757 Labs A Hackerspace in Hampton Roads, Virginia.


Scanning Electron Microscope Update

Over the past month, Ken and I have been troubleshooting the Cambridge Stereoscan 200 scanning electron microscope that was donated to the lab. The machine was sitting in a barn for a while and was quite dirty when we received it. After vacuuming out dust and rodent debris we noticed that the power distribution chassis was behaving very erratically. Several rotten capacitors were replaced and some connector terminals required attention due to corrosion from exposure to uric excretia. Replacement or refurbishment of those parts solved the chassis's stability problems and allowed us to examine other parts of the microscope.

Working on the microscope

Me (left) and Ken (right)

The embedded display screen on the control desk unfortunately does not power on yet, but a BNC jack located at the rear of the desk is able to output a video feed to an external television. A primitive computer located in the control desk adds an overlay to the video feed which displays microscope settings such as magnification and working distance, permits simple linear distance measurement, and allows the user to input annotations for recorded micrographs.  The computer is constructed from several 7400 series integrated circuits, some of which contained corroded pins and sockets which were replaced. Now that the computer appears to be fully functional, it will be helpful when making sure the rest of the controls are functioning properly -- for instance, right now we can tell that the spot size selector switch needs to be cleaned because the computer doesn’t react properly to some selections.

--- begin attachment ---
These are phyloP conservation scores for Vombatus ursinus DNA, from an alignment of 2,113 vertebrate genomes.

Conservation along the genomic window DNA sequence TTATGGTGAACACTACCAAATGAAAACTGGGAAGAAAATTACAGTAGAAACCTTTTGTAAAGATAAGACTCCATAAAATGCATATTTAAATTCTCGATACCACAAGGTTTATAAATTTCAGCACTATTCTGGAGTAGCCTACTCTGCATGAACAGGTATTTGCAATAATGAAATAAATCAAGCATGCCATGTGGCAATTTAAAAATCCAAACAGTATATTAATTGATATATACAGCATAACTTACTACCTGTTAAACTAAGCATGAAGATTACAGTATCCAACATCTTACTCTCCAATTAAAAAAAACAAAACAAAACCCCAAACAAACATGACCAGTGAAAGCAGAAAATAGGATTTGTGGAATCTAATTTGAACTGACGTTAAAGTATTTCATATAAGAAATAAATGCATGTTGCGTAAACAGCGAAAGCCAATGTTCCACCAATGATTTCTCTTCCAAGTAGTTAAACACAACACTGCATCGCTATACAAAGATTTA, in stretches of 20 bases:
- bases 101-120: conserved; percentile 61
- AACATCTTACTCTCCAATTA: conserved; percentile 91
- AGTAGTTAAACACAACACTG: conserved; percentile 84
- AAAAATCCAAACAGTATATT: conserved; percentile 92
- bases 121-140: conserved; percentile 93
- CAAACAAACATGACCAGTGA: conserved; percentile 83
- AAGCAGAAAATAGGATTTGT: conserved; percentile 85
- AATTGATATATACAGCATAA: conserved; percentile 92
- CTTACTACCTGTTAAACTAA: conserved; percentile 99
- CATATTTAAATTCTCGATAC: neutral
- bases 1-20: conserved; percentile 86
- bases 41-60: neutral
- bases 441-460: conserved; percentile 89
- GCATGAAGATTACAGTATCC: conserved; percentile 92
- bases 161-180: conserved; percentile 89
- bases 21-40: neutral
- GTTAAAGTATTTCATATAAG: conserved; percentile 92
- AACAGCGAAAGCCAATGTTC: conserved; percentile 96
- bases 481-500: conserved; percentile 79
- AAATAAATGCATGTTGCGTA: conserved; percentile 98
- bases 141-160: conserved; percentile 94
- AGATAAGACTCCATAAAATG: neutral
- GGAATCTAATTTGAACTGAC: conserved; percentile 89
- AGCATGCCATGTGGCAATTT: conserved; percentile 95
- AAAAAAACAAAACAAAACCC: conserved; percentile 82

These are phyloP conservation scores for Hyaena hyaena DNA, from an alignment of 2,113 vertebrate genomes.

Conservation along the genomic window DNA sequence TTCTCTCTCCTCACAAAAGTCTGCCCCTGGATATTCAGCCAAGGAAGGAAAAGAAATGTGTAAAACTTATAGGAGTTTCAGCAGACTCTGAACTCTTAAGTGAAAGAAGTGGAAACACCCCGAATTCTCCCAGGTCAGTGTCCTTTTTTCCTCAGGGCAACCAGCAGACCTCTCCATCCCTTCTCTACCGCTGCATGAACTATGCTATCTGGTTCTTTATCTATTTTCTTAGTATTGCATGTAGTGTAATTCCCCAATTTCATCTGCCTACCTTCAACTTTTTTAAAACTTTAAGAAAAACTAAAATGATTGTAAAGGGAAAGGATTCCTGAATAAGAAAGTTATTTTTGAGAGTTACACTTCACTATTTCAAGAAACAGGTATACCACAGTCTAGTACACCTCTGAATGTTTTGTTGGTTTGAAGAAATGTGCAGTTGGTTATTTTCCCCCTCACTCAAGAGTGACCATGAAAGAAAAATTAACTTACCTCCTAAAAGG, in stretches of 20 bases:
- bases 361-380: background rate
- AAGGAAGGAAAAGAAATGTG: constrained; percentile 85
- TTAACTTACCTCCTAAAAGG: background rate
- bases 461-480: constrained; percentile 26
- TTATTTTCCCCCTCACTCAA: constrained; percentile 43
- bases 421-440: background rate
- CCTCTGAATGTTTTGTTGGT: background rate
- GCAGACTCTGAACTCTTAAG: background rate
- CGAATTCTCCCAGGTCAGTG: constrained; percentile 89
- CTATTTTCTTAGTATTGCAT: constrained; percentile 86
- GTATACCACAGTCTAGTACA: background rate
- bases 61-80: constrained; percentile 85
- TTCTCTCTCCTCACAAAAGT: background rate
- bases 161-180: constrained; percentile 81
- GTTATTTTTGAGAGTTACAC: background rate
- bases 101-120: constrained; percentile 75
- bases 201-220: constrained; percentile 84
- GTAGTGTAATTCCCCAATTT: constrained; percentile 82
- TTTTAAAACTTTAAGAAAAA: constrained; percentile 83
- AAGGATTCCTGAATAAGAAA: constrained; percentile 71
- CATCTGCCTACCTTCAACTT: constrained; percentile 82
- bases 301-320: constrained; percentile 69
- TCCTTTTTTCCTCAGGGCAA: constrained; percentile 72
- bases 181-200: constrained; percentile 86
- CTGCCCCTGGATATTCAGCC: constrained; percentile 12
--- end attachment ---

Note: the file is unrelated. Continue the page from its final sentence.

Cambridge Stereoscan 200

This one goes up to 30!

While we have made some significant progress in our repairs and understanding of how the microscope electronics work, we have not given much attention to  the vacuum mechanism. The primary vacuum pump is a turbomolecular pump and there is a rotary vane pump backing it. Both pumps need at least an oil change before they can be earnestly tried out because they were left unused for an extended period of time without being properly prepared for storage. We will also likely need to disassemble the rotary pump to get an assessment of its condition since it did not spin during a cursory test. None of the high voltage supplies (for the electron beam filament, display CRT, etc.) will activate before a reasonable vacuum is achieved. There are also some minor electrical problems remaining that are observable in the current state. In addition to cleaning some of the front panel controls, we should evaluate the electron optics and deflection circuits and be sure that they look okay.

We’ve had a blast working on the microscope so far and look forward to the day that we achieve beam!

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